“When, during the reign of Hadrian, the uprising led by Bar Kochba proved a disastrous error, it became essential that the Jewish people be reminded for all times of another important fact; namely, that Israel must never again attempt to restore its national independence by its own power; it was to entrust its future as a nation solely to Divine Providence. Therefore when the nation, crushed by this new blow, had recovered its breath and hailed even the permission to give a decent burial to the hundreds of thousands who had fallen about Betar as the dawn of a better day, the sages who met at Yavneh added yet another blessing to the prayer for the restoration of Jerusalem. This fourth blessing is an acknowledgement that it has always been G-d and G-d alone Who has given us, and still gives us to this very day, that good in which we have had cause to rejoice; and that for future good, too, we may look to none other but G-d, and none besides Him." 

R' Samson Raphael Hirsch, Commentary to the Prayer Book, p. 703


There was a need to impress upon the mind of the Israelite who possessed freedom and land the value of the Torah. There was a need to proclaim to the State as a whole and to each individual in it: "The land which you own, the fields which bloom for you and the fruits which ripen for you--these are not your gods and your goods, these do not constitute you a nation nor are they the objects of your strivings as people and individuals. All these have been given to you for the sake of the Torah; for the sake of the Torah you possess them, and without the Torah you would lose them. All this land with its abundance of milk and honey, and all the rich and free national life which flourishes on it, are only a means and have only one object, namely, with this freedom and abundance to develop a communal, collective and individual life such as your God and Master has prescribed for you in the Torah." To impress on our minds and hearts this unconditional value of the Torah and the conditional value of all other possessions--this was the purpose of the ספירה of the days and weeks which  ואחד ב"ד וכל אחד , both the heads of the community and every individual in Israel מהחל חרמש בקמה had to count from the first setting of the sickle to the corn up to מתן תורה to the festival of the giving of the Law. 

In course of time Israel forgot this counting. It ceased to count up to its Torah and to see in the Torah the principal element in its national existence. It began to look for freedom and independence to its land and soil, to which it had the same right of possession as any other people to its own land. It imagined that it was entitled to count by its land, that it could dispense with the Torah and retain bread and soil, freedom and independence without the Torah, and "Judah's gods became as numerous as his cities". Then it lost land and soil, freedom and independence, saving nothing but the Torah up to which it counted no more in the land itself, and it wandered in strange lands for two thousand years. The seasons go round, the sun shines and the dew falls, but for the Jew no seeds sprout, no fields bloom, he no more puts the sickle to his own corn. And why? Because he wanted his activities to end with this sickle, and he was not willing to begin from this sickle to count to his Torah. From the time that he deified the sickle he lost the sickle! 

R' Samson Raphael Hirsch, "Iyar," Judaism Eternal, Vol. I, p. 80-1.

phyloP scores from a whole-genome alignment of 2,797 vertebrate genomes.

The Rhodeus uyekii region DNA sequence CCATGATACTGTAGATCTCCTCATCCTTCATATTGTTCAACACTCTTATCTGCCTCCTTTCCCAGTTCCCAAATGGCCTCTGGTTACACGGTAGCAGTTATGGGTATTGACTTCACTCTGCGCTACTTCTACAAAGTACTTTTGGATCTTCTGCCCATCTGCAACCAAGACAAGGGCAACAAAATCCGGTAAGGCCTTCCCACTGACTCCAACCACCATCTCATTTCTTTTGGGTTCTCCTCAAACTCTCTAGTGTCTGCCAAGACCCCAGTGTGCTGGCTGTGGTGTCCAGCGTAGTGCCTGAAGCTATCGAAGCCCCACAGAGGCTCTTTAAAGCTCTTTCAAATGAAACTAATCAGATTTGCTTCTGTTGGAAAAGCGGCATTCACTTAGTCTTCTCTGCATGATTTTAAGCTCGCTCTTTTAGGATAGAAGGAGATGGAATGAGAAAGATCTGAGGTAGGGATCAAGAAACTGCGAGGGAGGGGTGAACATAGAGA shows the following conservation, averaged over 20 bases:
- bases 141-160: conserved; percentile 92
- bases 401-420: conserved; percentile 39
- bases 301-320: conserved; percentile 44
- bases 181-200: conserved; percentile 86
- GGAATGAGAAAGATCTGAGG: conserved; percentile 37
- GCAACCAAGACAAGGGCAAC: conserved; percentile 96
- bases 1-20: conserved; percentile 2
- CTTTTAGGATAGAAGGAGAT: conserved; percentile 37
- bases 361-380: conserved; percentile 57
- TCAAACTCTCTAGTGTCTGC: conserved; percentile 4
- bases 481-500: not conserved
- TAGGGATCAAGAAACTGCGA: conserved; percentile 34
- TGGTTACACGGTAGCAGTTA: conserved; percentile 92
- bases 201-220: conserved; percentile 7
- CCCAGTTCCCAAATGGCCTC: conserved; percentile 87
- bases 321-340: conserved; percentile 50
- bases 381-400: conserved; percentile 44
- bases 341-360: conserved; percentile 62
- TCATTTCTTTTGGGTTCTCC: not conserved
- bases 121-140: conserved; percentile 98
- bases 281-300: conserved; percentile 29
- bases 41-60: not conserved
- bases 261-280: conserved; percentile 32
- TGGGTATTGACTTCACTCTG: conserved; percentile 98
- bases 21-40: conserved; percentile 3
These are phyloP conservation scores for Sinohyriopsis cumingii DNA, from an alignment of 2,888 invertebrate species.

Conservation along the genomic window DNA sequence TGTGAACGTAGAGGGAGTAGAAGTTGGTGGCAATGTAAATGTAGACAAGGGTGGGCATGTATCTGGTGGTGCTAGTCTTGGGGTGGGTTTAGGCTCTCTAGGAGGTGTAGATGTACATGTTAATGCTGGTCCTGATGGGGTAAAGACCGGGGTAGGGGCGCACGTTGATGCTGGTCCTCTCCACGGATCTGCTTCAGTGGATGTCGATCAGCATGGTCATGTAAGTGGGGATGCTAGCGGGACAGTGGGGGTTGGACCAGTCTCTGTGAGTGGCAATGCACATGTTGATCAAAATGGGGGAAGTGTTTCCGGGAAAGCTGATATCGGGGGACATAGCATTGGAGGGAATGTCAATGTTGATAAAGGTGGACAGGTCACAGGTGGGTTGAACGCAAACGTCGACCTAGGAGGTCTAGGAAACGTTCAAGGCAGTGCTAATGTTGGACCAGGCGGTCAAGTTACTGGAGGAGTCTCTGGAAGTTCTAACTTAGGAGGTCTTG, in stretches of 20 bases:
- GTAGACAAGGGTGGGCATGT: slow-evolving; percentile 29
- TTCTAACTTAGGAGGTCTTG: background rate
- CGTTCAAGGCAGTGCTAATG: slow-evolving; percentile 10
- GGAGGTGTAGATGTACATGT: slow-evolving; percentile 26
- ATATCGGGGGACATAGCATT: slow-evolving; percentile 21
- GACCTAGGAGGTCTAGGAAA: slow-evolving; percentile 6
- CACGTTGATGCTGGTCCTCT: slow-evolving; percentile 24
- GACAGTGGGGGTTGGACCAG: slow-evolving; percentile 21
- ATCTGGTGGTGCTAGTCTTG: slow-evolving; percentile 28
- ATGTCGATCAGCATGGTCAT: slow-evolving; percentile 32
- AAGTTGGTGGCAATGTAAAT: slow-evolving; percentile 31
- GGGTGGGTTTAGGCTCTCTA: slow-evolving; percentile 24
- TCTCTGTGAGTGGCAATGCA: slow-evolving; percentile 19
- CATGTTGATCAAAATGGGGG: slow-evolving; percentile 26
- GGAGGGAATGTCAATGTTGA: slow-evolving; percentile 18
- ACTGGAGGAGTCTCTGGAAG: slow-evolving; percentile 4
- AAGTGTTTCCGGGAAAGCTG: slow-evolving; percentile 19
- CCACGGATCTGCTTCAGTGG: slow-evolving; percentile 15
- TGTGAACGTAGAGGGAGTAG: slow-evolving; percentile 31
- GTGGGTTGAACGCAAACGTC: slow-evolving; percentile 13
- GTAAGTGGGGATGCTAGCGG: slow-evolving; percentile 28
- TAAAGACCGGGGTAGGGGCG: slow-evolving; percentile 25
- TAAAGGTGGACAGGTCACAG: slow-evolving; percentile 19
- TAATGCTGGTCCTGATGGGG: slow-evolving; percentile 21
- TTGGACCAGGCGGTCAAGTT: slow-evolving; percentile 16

Sunday, September 21, 2014

Order in the Synogogue

“Physically, the Kehilla’s German-Jewish character is immediately visible in the Synagogue. Extensive chapters in the Shulchan Aruch stress the vital importance of cleanliness, order, and dignity in the Synagogue. Thus, these aspects in themselves have little to do with a specific “German Jewishness.”

"Our Way," R' Joseph Breuer

Sounds contradictory I know. I think what he's saying here is, yes German Jewry is known for order and cleanliness and you see that in the synagogue. Nevertheless, these ideals are from halahka. Thus, we can say that the order in the synagogue isn't just German, it's halahkic and German Jews excel in it.

Sunday, September 7, 2014

Defender of Mitzvot

"Strangely enough the same line of reasoning [of Rabbi Hirsch's, in his criticism of Rambam and his rationalism] resulted in condemnation of both mysticism and rationalism for their non-humanistic ideals. For the rationalist the knowledge of God, and not the practical consequences of the Mitzvot, constitutes the highest desideratum of religious living. … For Hirsch, the Mitzvot must serve the eternal purpose and task of Israel, the mission to humanity. The higher purpose that Maimonides finds in religion is unacceptable to his zeal for the humanistic conception of Mitzvot."

Rabbi Howard I. Levine "Enduring and Transitory Elements in the Philosophy of Samson Raphael Hirsch" (Tradition 5:2, Spring 1963)

Monday, September 1, 2014

Rabbi Shlomo Wolbe on Hirsch, Breuer, and Breuer

"The definition of a gadol be'Yisrael is one who is great in Torah and great in piety, one whose personal views and conduct are based exclusively on those twin pillars. Such a person is acknowledged as a peer by the other great men of his era. Rabbi Samson Raphael Hirsch was revered by the Chassidic leaders of Galicia and by the rabbis of Lithuania. That his views did not accord with theirs was immaterial; his philosophy grew out of his G-d-fearing understanding of Torah, and therefore it was legitimate for him. So it was with Rabbi Salomon Breuer and so it was with Rabbi Joseph Breuer. Their greatness transcended community. They belonged to Klal Yisrael, so they were honored by Klal Yisrael, all of it."

Rabbi Shlomo Wolbe

From Jewish Observer Article

Full article